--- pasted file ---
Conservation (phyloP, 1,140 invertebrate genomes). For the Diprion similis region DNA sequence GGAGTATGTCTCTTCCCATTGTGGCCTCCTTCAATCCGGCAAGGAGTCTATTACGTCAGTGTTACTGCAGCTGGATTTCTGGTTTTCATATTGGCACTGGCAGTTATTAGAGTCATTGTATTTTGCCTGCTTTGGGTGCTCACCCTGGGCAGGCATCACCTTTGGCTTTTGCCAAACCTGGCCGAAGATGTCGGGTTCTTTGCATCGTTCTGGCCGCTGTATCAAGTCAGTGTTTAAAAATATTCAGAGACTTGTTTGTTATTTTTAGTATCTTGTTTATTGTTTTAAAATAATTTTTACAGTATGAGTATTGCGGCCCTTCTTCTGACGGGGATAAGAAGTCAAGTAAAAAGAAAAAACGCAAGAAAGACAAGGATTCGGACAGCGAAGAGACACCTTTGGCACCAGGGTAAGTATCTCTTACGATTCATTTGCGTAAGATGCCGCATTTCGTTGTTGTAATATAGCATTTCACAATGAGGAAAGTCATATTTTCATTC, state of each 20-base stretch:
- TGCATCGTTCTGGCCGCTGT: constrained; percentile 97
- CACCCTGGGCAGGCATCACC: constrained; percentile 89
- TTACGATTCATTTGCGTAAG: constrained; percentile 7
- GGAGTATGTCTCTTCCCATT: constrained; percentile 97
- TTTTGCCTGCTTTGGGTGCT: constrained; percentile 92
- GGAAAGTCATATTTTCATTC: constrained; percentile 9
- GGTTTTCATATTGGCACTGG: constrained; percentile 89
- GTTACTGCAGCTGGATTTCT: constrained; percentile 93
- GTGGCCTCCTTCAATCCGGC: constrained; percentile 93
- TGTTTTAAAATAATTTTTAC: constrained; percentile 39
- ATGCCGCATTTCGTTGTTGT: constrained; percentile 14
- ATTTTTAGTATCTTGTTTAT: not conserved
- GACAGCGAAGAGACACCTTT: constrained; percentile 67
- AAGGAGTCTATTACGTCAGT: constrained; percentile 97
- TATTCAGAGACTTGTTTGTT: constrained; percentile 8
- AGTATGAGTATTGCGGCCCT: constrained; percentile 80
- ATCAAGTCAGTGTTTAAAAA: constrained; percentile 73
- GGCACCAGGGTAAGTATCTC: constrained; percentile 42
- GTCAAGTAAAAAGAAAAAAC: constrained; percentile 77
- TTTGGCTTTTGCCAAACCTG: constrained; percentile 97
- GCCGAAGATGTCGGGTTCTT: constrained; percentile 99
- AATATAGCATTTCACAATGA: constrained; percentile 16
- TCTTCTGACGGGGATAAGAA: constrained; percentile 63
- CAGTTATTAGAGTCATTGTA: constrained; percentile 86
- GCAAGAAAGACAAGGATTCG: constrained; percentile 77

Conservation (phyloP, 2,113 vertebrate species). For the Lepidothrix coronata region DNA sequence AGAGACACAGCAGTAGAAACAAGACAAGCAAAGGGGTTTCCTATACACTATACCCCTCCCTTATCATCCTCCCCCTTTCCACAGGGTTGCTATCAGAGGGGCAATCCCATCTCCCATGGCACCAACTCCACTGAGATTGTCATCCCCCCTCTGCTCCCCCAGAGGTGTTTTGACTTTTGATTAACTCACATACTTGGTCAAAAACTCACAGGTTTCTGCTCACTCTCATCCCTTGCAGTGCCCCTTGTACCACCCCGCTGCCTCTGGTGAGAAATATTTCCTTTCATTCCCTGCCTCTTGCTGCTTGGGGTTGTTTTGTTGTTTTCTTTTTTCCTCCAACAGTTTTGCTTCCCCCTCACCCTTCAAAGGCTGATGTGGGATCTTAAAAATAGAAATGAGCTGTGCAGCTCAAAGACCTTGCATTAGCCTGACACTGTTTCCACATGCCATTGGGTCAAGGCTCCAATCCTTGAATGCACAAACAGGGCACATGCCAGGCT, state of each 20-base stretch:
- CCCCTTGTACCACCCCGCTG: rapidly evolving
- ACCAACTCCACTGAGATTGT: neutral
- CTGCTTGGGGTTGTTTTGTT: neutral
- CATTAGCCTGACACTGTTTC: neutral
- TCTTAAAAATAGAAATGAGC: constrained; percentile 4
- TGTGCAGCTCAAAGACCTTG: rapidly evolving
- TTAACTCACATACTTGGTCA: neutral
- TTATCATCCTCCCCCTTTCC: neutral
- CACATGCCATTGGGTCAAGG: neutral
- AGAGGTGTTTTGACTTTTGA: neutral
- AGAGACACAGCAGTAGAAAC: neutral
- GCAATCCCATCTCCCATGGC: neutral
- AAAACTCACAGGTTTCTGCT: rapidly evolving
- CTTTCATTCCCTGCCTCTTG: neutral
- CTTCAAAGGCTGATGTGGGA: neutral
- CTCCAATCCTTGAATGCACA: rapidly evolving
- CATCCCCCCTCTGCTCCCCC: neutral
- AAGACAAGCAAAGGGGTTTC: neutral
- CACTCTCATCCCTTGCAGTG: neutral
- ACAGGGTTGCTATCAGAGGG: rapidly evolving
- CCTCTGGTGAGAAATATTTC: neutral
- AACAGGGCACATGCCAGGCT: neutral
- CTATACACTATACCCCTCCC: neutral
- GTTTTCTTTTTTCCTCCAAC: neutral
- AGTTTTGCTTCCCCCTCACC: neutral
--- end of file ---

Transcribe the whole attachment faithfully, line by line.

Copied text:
Conservation (phyloP, 1,140 invertebrate genomes). For the Diprion similis region DNA sequence GGAGTATGTCTCTTCCCATTGTGGCCTCCTTCAATCCGGCAAGGAGTCTATTACGTCAGTGTTACTGCAGCTGGATTTCTGGTTTTCATATTGGCACTGGCAGTTATTAGAGTCATTGTATTTTGCCTGCTTTGGGTGCTCACCCTGGGCAGGCATCACCTTTGGCTTTTGCCAAACCTGGCCGAAGATGTCGGGTTCTTTGCATCGTTCTGGCCGCTGTATCAAGTCAGTGTTTAAAAATATTCAGAGACTTGTTTGTTATTTTTAGTATCTTGTTTATTGTTTTAAAATAATTTTTACAGTATGAGTATTGCGGCCCTTCTTCTGACGGGGATAAGAAGTCAAGTAAAAAGAAAAAACGCAAGAAAGACAAGGATTCGGACAGCGAAGAGACACCTTTGGCACCAGGGTAAGTATCTCTTACGATTCATTTGCGTAAGATGCCGCATTTCGTTGTTGTAATATAGCATTTCACAATGAGGAAAGTCATATTTTCATTC, state of each 20-base stretch:
- TGCATCGTTCTGGCCGCTGT: constrained; percentile 97
- CACCCTGGGCAGGCATCACC: constrained; percentile 89
- TTACGATTCATTTGCGTAAG: constrained; percentile 7
- GGAGTATGTCTCTTCCCATT: constrained; percentile 97
- TTTTGCCTGCTTTGGGTGCT: constrained; percentile 92
- GGAAAGTCATATTTTCATTC: constrained; percentile 9
- GGTTTTCATATTGGCACTGG: constrained; percentile 89
- GTTACTGCAGCTGGATTTCT: constrained; percentile 93
- GTGGCCTCCTTCAATCCGGC: constrained; percentile 93
- TGTTTTAAAATAATTTTTAC: constrained; percentile 39
- ATGCCGCATTTCGTTGTTGT: constrained; percentile 14
- ATTTTTAGTATCTTGTTTAT: not conserved
- GACAGCGAAGAGACACCTTT: constrained; percentile 67
- AAGGAGTCTATTACGTCAGT: constrained; percentile 97
- TATTCAGAGACTTGTTTGTT: constrained; percentile 8
- AGTATGAGTATTGCGGCCCT: constrained; percentile 80
- ATCAAGTCAGTGTTTAAAAA: constrained; percentile 73
- GGCACCAGGGTAAGTATCTC: constrained; percentile 42
- GTCAAGTAAAAAGAAAAAAC: constrained; percentile 77
- TTTGGCTTTTGCCAAACCTG: constrained; percentile 97
- GCCGAAGATGTCGGGTTCTT: constrained; percentile 99
- AATATAGCATTTCACAATGA: constrained; percentile 16
- TCTTCTGACGGGGATAAGAA: constrained; percentile 63
- CAGTTATTAGAGTCATTGTA: constrained; percentile 86
- GCAAGAAAGACAAGGATTCG: constrained; percentile 77

Conservation (phyloP, 2,113 vertebrate species). For the Lepidothrix coronata region DNA sequence AGAGACACAGCAGTAGAAACAAGACAAGCAAAGGGGTTTCCTATACACTATACCCCTCCCTTATCATCCTCCCCCTTTCCACAGGGTTGCTATCAGAGGGGCAATCCCATCTCCCATGGCACCAACTCCACTGAGATTGTCATCCCCCCTCTGCTCCCCCAGAGGTGTTTTGACTTTTGATTAACTCACATACTTGGTCAAAAACTCACAGGTTTCTGCTCACTCTCATCCCTTGCAGTGCCCCTTGTACCACCCCGCTGCCTCTGGTGAGAAATATTTCCTTTCATTCCCTGCCTCTTGCTGCTTGGGGTTGTTTTGTTGTTTTCTTTTTTCCTCCAACAGTTTTGCTTCCCCCTCACCCTTCAAAGGCTGATGTGGGATCTTAAAAATAGAAATGAGCTGTGCAGCTCAAAGACCTTGCATTAGCCTGACACTGTTTCCACATGCCATTGGGTCAAGGCTCCAATCCTTGAATGCACAAACAGGGCACATGCCAGGCT, state of each 20-base stretch:
- CCCCTTGTACCACCCCGCTG: rapidly evolving
- ACCAACTCCACTGAGATTGT: neutral
- CTGCTTGGGGTTGTTTTGTT: neutral
- CATTAGCCTGACACTGTTTC: neutral
- TCTTAAAAATAGAAATGAGC: constrained; percentile 4
- TGTGCAGCTCAAAGACCTTG: rapidly evolving
- TTAACTCACATACTTGGTCA: neutral
- TTATCATCCTCCCCCTTTCC: neutral
- CACATGCCATTGGGTCAAGG: neutral
- AGAGGTGTTTTGACTTTTGA: neutral
- AGAGACACAGCAGTAGAAAC: neutral
- GCAATCCCATCTCCCATGGC: neutral
- AAAACTCACAGGTTTCTGCT: rapidly evolving
- CTTTCATTCCCTGCCTCTTG: neutral
- CTTCAAAGGCTGATGTGGGA: neutral
- CTCCAATCCTTGAATGCACA: rapidly evolving
- CATCCCCCCTCTGCTCCCCC: neutral
- AAGACAAGCAAAGGGGTTTC: neutral
- CACTCTCATCCCTTGCAGTG: neutral
- ACAGGGTTGCTATCAGAGGG: rapidly evolving
- CCTCTGGTGAGAAATATTTC: neutral
- AACAGGGCACATGCCAGGCT: neutral
- CTATACACTATACCCCTCCC: neutral
- GTTTTCTTTTTTCCTCCAAC: neutral
- AGTTTTGCTTCCCCCTCACC: neutral